Call for mesh ‘life sen­tence’ apol­ogy

The Press - - Front Page - Cate Broughton

Marie Knibb had two surg­eries to im­plant mesh. She then needed 15 more to take it out.

The 57-year-old Can­ter­bury mother and grand­mother lives with ag­o­nis­ing pain in her pelvic area and right leg, blad­der fail­ure, nerve dam­age, in­som­nia, de­pres­sion and Post Trau­matic Stress Dis­or­der (PTSD).

Knibb and other New Zealan­ders who suf­fered from mesh botch-ups are call­ing on the Gov­ern­ment to fol­low Aus­tralia’s lead and apol­o­gise.

On Wed­nes­day, Aus­tralia’s Health Min­is­ter Greg Hunt re­sponded to a Se­nate in­quiry into vagi­nal mesh ac­cept­ing, in prin­ci­ple, 11 of 12 rec­om­men­da­tions to im­prove safe­guards against mesh-re­lated harm. ‘‘On be­half of the Aus­tralian Gov­ern­ment, I say sorry to all of those women with the his­toric agony and pain that has come from mesh im­plan­ta­tion which have led to hor­rific out­comes,’’ he said.

In an open let­ter to Act­ing As­so­ciate Min­is­ter for Health James Shaw, sup­port group Mesh Down Un­der said an apol­ogy would make ‘‘a mas­sive dif­fer­ence to all those con­cerned’’.

A Bri­tish Med­i­cal Jour­nal in­ves­ti­ga­tion this week re­vealed vagi­nal mesh de­vices were ‘‘ag­gres­sively hus­tled’’ by man­u­fac­tur­ers de­spite ‘‘flimsy’’ ev­i­dence of safety, sur­geons were in­ad­e­quately trained and gov­ern­ments failed to track com­pli­ca­tion rates.

Shaw said a na­tion­wide road­show by the Min­istry of Health was planned ‘‘to hear from sur­vivors and their ex­pe­ri­ences’’.

‘‘. . . I ex­pect to get ad­vice back about what would be the most mean­ing­ful and sin­cere way for the gov­ern­ment to apol­o­gise.’’

Af­ter a decade of suf­fer­ing mesh-re­lated in­juries Knibb wants New Zealand sur­geons and the Gov­ern­ment to lis­ten and learn.

‘‘Mesh has to stop be­ing used. Sur­geons need to be mon­i­tored and given fur­ther teach­ing and need to give their pa­tients other op­tions.’’

Five months af­ter surgery in May, Knibb’s blad­der has not healed. Ev­ery visit to the toi­let is ex­cru­ci­at­ing and leaves her nauseous. A weak­ened right leg from nerve dam­age has made

walk­ing dif­fi­cult and she re­cently bought a mo­torised scooter.

Knibb’s mesh night­mare started in 2008 when she sought help for a mi­nor pro­lapsed bowel.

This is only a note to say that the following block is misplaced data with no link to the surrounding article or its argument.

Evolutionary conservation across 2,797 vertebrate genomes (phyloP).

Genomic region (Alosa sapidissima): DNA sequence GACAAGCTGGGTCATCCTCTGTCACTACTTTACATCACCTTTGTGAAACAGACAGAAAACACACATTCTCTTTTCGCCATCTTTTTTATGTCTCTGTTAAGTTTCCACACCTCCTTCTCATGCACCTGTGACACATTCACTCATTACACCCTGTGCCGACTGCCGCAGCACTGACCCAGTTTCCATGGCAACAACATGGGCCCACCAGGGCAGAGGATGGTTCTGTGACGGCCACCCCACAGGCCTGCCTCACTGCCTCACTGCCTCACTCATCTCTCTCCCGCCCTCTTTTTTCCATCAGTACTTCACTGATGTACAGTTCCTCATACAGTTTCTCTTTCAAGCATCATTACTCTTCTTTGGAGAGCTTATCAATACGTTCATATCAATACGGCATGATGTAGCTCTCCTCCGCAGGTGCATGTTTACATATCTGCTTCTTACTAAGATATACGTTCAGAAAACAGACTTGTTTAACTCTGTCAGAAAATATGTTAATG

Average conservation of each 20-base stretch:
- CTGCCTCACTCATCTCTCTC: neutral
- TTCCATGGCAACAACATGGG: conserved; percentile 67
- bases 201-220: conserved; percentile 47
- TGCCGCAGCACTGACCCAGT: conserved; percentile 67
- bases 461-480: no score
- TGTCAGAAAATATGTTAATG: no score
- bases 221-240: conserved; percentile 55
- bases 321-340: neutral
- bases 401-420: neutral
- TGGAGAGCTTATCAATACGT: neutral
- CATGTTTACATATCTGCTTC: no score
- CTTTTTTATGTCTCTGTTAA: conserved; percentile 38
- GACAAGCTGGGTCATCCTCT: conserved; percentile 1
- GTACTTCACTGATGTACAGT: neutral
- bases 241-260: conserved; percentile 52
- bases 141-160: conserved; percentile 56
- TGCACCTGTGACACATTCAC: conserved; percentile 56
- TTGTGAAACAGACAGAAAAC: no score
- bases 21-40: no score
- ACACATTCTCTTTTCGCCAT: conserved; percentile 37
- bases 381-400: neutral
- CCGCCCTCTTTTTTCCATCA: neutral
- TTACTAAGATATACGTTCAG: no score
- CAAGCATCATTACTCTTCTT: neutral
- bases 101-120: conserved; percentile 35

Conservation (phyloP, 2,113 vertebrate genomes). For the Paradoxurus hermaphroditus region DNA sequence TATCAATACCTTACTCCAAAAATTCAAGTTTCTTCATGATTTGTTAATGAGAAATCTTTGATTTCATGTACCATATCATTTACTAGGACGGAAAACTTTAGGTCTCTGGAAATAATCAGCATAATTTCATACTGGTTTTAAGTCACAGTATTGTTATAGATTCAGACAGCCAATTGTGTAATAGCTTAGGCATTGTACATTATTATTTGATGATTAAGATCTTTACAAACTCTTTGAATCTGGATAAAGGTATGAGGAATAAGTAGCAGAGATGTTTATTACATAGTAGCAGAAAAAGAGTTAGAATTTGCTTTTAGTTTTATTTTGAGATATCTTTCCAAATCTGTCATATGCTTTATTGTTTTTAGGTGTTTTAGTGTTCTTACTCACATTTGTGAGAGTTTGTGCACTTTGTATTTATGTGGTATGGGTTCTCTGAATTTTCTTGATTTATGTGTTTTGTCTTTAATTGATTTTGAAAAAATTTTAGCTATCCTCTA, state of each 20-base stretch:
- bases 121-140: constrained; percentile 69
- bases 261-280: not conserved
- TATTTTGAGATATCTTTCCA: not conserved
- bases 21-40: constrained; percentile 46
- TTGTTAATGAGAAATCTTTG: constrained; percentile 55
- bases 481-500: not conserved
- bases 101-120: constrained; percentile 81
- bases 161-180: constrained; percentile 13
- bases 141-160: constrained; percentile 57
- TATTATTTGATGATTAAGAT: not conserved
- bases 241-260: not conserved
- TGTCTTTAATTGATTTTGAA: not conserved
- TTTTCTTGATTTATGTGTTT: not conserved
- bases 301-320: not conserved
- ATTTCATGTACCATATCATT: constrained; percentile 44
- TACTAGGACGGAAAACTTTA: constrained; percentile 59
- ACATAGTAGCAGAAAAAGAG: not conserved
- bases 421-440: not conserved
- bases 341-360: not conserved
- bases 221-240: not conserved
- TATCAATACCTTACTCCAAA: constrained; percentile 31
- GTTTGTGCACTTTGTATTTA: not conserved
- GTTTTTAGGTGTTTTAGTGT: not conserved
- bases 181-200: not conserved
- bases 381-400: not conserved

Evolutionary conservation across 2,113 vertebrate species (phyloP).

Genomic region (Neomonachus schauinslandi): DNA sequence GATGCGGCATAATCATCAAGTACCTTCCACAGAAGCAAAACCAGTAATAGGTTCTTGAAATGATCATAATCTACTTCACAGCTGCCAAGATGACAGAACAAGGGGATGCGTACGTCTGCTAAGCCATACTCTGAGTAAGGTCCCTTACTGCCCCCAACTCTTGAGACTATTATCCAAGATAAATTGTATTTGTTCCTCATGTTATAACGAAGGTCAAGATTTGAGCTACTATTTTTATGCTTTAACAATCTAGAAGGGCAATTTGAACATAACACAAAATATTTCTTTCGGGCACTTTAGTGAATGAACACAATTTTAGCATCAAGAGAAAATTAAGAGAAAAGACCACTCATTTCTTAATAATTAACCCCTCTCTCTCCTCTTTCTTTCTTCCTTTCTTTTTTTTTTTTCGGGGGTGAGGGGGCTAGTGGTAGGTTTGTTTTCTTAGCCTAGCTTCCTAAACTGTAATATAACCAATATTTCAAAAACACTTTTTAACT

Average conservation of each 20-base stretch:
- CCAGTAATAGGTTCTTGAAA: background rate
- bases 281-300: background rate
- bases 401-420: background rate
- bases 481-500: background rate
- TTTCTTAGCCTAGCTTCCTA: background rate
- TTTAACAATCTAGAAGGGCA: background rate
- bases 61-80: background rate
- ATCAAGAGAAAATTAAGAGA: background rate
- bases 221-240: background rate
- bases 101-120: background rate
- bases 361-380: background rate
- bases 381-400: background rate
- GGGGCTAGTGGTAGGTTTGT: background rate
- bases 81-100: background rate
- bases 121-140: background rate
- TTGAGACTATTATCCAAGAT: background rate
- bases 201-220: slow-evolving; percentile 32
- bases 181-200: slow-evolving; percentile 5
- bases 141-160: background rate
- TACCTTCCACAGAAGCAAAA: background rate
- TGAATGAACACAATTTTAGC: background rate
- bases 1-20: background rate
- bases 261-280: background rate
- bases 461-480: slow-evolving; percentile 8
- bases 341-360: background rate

A gy­nae­col­o­gist told her he could do a ‘‘sim­ple’’ mesh pro­ce­dure and com­pli­ca­tions were very rare.

Within six weeks she de­vel­oped a con­stant aching pain in her but­tock and burn­ing in the groin but this was at­trib­uted to a back in­jury. Her sur­geon de­nied the pain was from mesh.

In 2010 the same sur­geon di­ag­nosed a blad­der pro­lapse and im­planted two more mesh de­vices.

Fol­low­ing this pro­ce­dure she de­vel­oped ter­ri­ble pain while uri­nat­ing. The im­plant­ing sur­geon checked for mesh ero­sion and found none.

He sug­gested a hys­terec­tomy and this went ahead but failed to im­prove the symp­toms.

‘‘Two years of hell later’’ she went to an­other urol­o­gist who found mesh had eroded into her blad­der. ‘‘It felt like I had barbed wire in me, cut­ting into me.’’

In 2012 and 2013, three ma­jor op­er­a­tions went ahead to re­move all of the mesh. But the pain wors­ened and by Jan­uary 2015 Knibb de­vel­oped de­pres­sion.

‘‘I was al­most sui­ci­dal think­ing . . . is this the way I’m go­ing to be for the rest of my life?

In 2016, Knibb was forced to quit her job as an aca­demic ad­min­is­tra­tor. She sought a sec­ond opin­ion with a sur­geon in Welling­ton who found fur­ther mesh ero­sion in her blad­der.

Fur­ther surg­eries went ahead to re­move more mesh.

But sur­geons were un­able to re­move all of it with­out risk­ing ma­jor, life-threat­en­ing com­pli­ca­tions, Knibb said.

‘‘You just can’t ever be mesh­free, it’s a life sen­tence. I don’t be­lieve there is a sur­geon in New Zealand who can guar­an­tee they can re­move it all suc­cess­fully.’’


Marie Knibb has had mul­ti­ple surg­eries with mesh and ter­ri­ble com­pli­ca­tions.

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